Heel pain can vary from moderate to severe pain that can make walking and daily tasks a chore if not treated. There are a number of different conditions which can cause Heel Pain
so it is important that your heel is properly assessed and diagnosed by a Podiatrist. The most common cause of
heel pain is plantar fasciitis. This is where the tissue becomes inflamed at the heel bone or along sole of the foot between the heel and toe. Another condition commonly referred to as a heel spur
can also cause pain in the heel. A heel spur is when a spike of bone has been pulled away from the heel bone, where the plantar fascia inserts, causing pain in the area directly under the heel on
Heel pain can have many causes. If your heel hurts, see your primary care doctor or orthopaedic foot and ankle specialist right away to determine why and get treatment. Tell him or her exactly where
you have pain and how long you've had it. Your doctor will examine your heel, looking and feeling for signs of tenderness and swelling. You may be asked to walk, stand on one foot or do other
physical tests that help your doctor pinpoint the cause of your sore heel. Conditions that cause heel pain generally fall into two main categories: pain beneath the heel and pain behind the
The symptoms of plantar fasciitis are classically pain of a sharp nature which is worse standing first thing in the morning. After a short period of walking the pain usually reduces or disappears,
only to return again later in the day. Aggravating times are often after increased activity and rising from sitting. If these are the sort of symptoms you are experiencing then the Heel-Fix Kit ?
will be just the treatment your heel is crying out for. Some heel pain is more noticeable at night and at rest. Because plantar fasciitis is a mechanical pathology it is unlikely that this sort of
heel pain is caused by plantar fasciitis. The most common reason for night heel pain is pressure on your Sciatic nerve causing referred pain in the heel. Back pain is often present as well, but you
can get the heel pain with little or no back pain that is caused by nerve irritation in the leg or back. If you get pain in your heels mainly or worse at night please see a clinician as soon as you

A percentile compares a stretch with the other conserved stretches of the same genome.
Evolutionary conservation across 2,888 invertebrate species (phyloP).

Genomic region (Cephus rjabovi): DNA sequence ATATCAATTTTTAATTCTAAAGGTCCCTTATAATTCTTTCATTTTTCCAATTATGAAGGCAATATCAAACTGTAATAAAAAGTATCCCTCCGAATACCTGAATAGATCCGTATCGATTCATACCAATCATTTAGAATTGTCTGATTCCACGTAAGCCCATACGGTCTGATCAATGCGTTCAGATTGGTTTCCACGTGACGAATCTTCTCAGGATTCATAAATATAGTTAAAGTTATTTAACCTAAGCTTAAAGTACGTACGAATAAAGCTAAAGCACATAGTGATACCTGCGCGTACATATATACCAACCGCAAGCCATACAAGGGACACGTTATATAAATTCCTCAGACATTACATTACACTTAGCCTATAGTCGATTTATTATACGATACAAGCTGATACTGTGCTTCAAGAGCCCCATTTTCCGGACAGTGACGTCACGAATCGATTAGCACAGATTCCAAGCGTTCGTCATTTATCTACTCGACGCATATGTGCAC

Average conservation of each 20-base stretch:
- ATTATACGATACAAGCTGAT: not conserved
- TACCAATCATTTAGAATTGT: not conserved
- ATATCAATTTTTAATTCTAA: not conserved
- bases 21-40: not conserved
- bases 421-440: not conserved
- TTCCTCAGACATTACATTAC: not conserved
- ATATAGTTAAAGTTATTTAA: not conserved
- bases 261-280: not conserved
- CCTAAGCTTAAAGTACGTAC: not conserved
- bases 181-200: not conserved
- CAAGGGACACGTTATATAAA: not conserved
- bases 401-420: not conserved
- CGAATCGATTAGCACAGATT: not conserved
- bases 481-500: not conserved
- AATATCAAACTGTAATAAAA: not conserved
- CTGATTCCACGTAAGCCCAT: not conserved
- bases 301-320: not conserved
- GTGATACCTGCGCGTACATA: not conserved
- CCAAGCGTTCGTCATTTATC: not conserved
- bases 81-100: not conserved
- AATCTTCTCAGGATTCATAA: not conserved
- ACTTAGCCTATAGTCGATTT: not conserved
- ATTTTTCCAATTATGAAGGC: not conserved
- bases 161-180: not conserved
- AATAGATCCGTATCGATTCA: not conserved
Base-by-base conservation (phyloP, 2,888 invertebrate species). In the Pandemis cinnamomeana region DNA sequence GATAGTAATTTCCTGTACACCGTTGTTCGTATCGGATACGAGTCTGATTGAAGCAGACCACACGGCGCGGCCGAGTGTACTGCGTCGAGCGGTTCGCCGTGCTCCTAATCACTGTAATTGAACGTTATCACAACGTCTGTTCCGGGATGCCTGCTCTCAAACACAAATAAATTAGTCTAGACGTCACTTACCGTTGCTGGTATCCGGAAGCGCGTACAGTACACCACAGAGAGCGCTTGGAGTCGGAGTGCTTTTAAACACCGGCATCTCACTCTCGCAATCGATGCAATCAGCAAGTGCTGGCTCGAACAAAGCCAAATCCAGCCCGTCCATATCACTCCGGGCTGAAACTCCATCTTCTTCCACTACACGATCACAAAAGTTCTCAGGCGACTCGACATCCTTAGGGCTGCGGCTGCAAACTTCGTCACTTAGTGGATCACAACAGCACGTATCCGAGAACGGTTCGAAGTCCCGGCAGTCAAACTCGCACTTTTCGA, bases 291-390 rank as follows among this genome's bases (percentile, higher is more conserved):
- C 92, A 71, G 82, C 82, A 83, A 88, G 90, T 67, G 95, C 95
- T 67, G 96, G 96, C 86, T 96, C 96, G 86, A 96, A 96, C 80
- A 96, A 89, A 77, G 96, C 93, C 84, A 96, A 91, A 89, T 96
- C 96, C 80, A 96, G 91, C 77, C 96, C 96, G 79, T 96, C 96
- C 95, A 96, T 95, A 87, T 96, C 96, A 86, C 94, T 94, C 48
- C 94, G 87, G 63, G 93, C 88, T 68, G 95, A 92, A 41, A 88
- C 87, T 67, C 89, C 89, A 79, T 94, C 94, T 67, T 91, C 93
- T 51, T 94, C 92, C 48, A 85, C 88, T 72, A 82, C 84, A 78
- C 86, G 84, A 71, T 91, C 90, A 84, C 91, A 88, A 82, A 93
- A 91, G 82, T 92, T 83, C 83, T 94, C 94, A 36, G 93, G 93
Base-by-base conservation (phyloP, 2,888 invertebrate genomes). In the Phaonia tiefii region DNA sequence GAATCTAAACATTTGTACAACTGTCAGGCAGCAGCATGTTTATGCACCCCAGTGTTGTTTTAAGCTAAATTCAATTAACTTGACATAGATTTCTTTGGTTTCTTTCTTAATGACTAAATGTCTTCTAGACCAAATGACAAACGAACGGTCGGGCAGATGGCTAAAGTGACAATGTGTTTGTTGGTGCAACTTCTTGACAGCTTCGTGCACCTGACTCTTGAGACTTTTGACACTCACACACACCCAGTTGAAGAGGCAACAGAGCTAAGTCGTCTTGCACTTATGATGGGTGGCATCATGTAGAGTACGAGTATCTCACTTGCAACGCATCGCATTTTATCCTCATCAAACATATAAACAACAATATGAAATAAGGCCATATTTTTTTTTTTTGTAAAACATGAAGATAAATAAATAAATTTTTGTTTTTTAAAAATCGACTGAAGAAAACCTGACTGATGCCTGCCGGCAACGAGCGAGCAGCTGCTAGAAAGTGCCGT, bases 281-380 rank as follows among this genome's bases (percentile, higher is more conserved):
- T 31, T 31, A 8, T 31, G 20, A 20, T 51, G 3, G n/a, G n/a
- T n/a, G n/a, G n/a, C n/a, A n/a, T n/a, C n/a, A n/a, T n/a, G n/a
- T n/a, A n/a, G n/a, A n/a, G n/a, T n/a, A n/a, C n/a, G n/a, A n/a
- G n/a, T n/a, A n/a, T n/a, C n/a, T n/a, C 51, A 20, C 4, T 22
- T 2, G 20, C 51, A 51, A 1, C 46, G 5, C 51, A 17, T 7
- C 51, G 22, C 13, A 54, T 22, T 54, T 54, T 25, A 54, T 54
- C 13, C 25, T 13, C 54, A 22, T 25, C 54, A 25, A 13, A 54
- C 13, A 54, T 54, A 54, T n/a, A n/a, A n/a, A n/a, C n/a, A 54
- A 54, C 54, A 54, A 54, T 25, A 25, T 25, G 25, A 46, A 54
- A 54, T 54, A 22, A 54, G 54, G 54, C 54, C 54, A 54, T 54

can to confirm the diagnosis.
A podiatrist (doctor who specializes in the evaluation and treatment of foot diseases) will carry out a physical examination, and ask pertinent questions about the pain. The doctor will also ask the
patient how much walking and standing the patient does, what type of footwear is worn, and details of the his/her medical history. Often this is enough to make a diagnosis. Sometimes further
diagnostic tests are needed, such as blood tests and imaging scans.
Non Surgical Treatment
Most heel pain is caused by a combination of poor biomechanics, or muscle weakness or tightness. The good news is that heel pain can be effectively managed once the cause is identified. Most heel
pain can be successfully treated via pain and pressure relief techniques, biomechanical correction eg orthotics, taping, foot posture exercises, muscle stretches and massage, lower limb muscle
strengthening, proprioceptive and balance exercises to stimulate your foot intrinsic muscles. If you feel that your footwear or sports training schedule are potentially causing your heel pain, then
we recommend that you seek the advice of a sports physiotherapist, podiatrist or trained footwear specialist (not just a shop assistant) to see if your shoe is a match for your foot; or discuss your
training regime to see if you are doing too much. Heel pain and injury are extremely common. With accurate assessment and early treatment most heel pain injuries respond extremely quickly to
physiotherapy allowing you to quickly resume pain-free and normal activities of daily living. Please ask you physiotherapist for their professional treatment advice.
When a diagnosis of plantar fasciitis is made early, most patients respond to conservative treatment and don?t require surgical intervention. Often, when there is a secondary diagnosis contributing
to your pain, such as an entrapped nerve, and you are non-responsive to conservative care, surgery may be considered. Dr. Talarico will discuss all options and which approach would be the most
beneficial for your condition.
Maintaining flexible and strong muscles in your calves, ankles, and feet can help prevent some types of heel pain. Always stretch and warm-up before exercising. Wear comfortable, properly fitting
shoes with good arch support and cushioning. Make sure there is enough room for your toes.